Q: What is the standard of care?
The National Cancer Institute defines the standard of care as: “Treatment that is accepted by medical experts as a proper treatment for a certain type of disease and that is widely used by healthcare professionals. Also called best practice, standard medical care, and standard therapy.” The standard of care refers to the type and level of care another doctor in the same field with similar training would administer under similar circumstances. The standard of care is a crucial piece of your potential medical malpractice lawsuit. Your lawyer will hire an expert medical witness to testify as to what the professional standard of care was under the circumstances in your case, and whether your doctor’s actions deviated from that standard.
Q: What is the doctor-patient relationship?
A doctor-patient relationship is an agreement or acknowledgement that a medical professional shall bear responsibility for a patient’s medical care. The doctor-patient relationship is a kind of contract that holds the doctor or other caregiver legally responsible for providing quality care within the medical professional’s scope of practice. It involves a high level of trust on the part of the patient. This relationship is not limited to doctors, and can also apply to nurses, surgeons, lab technicians, and anyone else responsible for administering medical treatment. In most cases, the physician-patient relationship is established by mutual consent. In some special circumstances, a physician-patient relationship can be established without the explicit consent of the patient (or their surrogate if they are unable to consent themselves). These include:
- When a physician provides emergency care or provides care at the request of the patient’s treating physician.
- When a physician provides medical care for a prisoner under court order.
- When a physician examines a patient in the context of an independent medical examination. In such situations, a limited patient-physician relationship exists.
Q: Can I sue for being wrongly diagnosed with cancer?
Depending on the circumstances of your misdiagnosis, you may be able to sue the doctor or hospital responsible for your suffering. If you underwent unnecessary treatments, or delayed the treatment of your true illness, you may have grounds for a lawsuit. In order to have a successful lawsuit, you must be able to show that the doctor or medical professional responsible for your wrong diagnosis violated the standard of care in their profession. You will also need to show that you suffered – physically and/or financially – as a result of their wrong actions. As the victim of a wrong cancer diagnosis, it can be difficult to know the legal ramifications of your situation. This is where a cancer misdiagnosis lawyer can help. An attorney at Munley Law Personal Injury Attorneys can listen to your story, review your medical records with the help of a licensed physician, and advise you on how to proceed.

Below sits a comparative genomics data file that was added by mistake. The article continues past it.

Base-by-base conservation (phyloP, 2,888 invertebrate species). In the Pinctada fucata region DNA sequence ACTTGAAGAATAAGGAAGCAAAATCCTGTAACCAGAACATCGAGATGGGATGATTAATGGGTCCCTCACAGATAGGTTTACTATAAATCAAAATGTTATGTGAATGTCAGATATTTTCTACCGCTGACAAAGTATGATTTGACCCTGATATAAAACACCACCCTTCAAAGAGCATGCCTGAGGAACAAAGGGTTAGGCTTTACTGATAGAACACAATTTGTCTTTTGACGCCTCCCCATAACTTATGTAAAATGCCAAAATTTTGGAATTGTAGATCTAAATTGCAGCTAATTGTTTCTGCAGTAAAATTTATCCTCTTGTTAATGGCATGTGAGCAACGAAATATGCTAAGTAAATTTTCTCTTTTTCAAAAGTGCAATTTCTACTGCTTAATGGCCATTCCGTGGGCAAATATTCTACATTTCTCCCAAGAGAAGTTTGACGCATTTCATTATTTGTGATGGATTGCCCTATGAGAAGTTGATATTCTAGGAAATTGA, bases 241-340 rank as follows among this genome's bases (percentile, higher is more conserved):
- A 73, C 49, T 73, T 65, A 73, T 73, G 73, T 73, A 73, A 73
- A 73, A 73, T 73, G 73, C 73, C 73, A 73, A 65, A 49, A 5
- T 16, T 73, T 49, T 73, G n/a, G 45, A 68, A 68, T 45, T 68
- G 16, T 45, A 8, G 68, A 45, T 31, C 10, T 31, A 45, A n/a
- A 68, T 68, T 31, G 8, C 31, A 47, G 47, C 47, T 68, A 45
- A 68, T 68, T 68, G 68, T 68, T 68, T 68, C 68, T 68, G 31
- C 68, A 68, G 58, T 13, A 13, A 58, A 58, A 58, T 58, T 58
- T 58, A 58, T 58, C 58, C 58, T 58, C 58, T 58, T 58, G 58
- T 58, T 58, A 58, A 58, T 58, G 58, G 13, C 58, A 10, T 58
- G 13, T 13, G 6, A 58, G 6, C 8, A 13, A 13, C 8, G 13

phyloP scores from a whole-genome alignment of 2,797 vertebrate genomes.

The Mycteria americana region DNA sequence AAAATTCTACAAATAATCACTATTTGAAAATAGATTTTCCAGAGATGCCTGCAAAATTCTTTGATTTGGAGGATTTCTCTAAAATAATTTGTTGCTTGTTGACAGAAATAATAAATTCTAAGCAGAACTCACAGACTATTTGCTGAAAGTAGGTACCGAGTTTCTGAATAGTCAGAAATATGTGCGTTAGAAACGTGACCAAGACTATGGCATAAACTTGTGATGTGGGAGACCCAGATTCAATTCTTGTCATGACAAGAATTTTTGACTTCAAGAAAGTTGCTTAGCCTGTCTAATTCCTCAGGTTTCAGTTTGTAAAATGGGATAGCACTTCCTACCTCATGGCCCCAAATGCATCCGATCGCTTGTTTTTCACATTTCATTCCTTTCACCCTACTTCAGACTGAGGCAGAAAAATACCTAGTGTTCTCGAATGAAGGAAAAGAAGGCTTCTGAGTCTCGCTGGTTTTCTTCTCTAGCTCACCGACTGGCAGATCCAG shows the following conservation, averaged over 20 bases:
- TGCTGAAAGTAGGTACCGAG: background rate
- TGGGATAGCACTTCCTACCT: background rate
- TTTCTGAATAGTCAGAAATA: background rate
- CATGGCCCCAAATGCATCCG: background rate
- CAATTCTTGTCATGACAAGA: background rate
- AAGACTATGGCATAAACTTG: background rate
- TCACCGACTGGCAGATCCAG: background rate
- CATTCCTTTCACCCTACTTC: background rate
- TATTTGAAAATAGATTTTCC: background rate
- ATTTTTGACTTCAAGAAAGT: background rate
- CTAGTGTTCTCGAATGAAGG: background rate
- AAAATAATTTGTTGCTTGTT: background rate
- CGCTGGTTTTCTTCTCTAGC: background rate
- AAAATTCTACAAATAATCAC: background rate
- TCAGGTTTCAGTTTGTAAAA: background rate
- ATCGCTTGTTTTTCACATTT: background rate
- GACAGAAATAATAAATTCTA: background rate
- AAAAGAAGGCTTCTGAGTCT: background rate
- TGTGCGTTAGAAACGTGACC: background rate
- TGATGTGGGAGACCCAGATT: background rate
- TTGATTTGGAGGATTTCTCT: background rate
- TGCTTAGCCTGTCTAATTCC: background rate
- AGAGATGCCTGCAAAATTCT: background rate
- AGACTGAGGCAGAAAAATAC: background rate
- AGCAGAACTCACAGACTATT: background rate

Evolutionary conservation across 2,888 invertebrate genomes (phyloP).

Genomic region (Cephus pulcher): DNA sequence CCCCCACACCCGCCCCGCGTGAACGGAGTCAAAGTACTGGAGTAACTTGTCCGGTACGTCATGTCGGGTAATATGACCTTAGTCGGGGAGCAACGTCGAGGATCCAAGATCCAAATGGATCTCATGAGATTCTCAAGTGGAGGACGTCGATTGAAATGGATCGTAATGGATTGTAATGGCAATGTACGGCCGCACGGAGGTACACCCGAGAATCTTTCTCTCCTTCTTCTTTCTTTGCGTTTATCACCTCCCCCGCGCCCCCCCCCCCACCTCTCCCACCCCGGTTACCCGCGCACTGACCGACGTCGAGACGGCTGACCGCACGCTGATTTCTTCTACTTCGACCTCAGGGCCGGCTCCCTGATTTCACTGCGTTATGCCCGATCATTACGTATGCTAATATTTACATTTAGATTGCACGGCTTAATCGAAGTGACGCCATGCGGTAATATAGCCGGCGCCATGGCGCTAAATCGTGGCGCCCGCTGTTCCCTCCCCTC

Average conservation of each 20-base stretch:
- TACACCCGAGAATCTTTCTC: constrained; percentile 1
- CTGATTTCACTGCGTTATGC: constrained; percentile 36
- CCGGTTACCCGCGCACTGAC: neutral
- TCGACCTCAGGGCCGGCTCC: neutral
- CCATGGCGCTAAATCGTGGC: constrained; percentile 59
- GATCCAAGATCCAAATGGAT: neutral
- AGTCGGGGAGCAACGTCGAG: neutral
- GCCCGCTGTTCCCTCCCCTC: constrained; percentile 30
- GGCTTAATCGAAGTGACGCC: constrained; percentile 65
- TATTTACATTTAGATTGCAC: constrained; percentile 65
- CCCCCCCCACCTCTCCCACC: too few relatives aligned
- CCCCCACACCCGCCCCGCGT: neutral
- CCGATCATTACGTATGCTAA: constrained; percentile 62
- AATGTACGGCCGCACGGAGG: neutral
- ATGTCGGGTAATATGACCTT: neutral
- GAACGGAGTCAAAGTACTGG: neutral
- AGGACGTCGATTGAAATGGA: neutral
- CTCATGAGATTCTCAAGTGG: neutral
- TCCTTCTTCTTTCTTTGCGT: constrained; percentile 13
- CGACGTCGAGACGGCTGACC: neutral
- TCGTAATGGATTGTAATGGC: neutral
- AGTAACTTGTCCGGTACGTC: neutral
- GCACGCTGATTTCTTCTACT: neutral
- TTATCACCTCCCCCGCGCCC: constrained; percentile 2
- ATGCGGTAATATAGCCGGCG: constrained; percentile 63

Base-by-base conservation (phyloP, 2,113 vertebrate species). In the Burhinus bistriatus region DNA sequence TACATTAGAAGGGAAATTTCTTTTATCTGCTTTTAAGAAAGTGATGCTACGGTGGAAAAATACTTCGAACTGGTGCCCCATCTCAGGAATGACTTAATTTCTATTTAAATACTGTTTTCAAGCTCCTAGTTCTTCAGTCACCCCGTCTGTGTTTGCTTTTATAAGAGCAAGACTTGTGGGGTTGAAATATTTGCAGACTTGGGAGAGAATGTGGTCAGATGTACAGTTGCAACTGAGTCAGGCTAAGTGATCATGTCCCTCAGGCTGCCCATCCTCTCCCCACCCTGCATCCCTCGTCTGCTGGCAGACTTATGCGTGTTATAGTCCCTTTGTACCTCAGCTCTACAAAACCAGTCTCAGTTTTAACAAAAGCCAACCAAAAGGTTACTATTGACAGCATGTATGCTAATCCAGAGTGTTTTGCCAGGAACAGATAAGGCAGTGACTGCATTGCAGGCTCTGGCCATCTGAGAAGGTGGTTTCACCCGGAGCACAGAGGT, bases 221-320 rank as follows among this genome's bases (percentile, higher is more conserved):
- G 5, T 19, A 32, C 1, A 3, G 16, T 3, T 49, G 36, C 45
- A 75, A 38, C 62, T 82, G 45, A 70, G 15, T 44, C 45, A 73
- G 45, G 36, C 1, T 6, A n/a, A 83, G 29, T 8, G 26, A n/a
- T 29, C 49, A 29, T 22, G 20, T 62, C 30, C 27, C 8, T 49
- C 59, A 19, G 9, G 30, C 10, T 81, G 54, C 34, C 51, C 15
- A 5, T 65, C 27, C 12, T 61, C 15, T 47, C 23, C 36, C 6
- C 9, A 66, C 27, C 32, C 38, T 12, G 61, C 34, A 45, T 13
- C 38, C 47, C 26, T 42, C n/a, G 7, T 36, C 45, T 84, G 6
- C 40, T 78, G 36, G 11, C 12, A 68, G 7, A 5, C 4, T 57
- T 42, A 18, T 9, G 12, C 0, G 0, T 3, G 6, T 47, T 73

Q: What are the most commonly misdiagnosed types of cancer?
Cancer misdiagnosis happens more often than one might think. According to the Journal of Healthcare Risk Management, cancer misdiagnoses represented (46%) cases of primary care diagnostic errors. Among the most commonly misdiagnosed cancers are lymphoma, breast cancer, lung cancer, prostate cancer, and colorectal cancer. The Society to Improve Diagnosis in Medicine found that more than one in five cases of lung cancer are “meaningfully delayed.”
Q: How is cancer diagnosed?
Diagnosing cancer can be complicated. Depending on its location, type, and severity, it may not be immediately apparent. However, the medical community has made significant strides in early detection and treatment of many types of cancers. Routine screenings like mammograms, colonoscopies, pap tests, prostate exams, and breast exams can help catch possible signs of cancer at early stages. If a patient shows any abnormality during one of these screenings, or if the patient complains of symptoms, a doctor can order additional testing. These tests may include MRI, ultrasound, x-rays, CAT scans, blood tests, and biopsy of tissue samples. A doctor should also take into consideration a patient’s family history and risk factors when recommending screenings and ordering tests.
Q: What should I do if my loved one suffered from cancer misdiagnosis?
If your family member received a misdiagnosis or their doctor failed to make a correct cancer diagnosis, the outcome can be devastating. You and your family are likely to experience understandable outrage, emotional distress, mental anguish, and crippling medical bills. In order to hold the negligent parties responsible, you will need to supply as much documentation as possible showing the sequence of events that lead to this outcome. To know whether or not you have a legal case and how you can proceed, contact a cancer misdiagnosis attorney. The consultation is free and confidential, and can give you a wealth of information as well as peace of mind. If the attorney advises you to move forward with legal action, you may then sign a contract allowing the attorney to act on your behalf. From this point forward, you will have a team of experts and board-certified civil trial advocates working for you to obtain all necessary information and prove your claim.
Q: How much time do I have to file a cancer misdiagnosis lawsuit?
Each state has a statute of limitations dictating how much time a victim has to file a lawsuit against another person or entity. In Pennsylvania, for example, the statute of limitations for negligence cases is usually two years from the date of injury. However, in cases of misdiagnosis, the victim typically doesn’t know that a medical error has occurred until some time later, even years after the fact. In cases like this, you have two years from the date you knew (or should have known) that a diagnosis error had taken place to file a lawsuit. In so doing, you will need to clearly demonstrate that you did not know about the medical error any sooner than you claim. The best way to protect yourself and fully understand your rights is to contact a cancer misdiagnosis attorney as early as possible.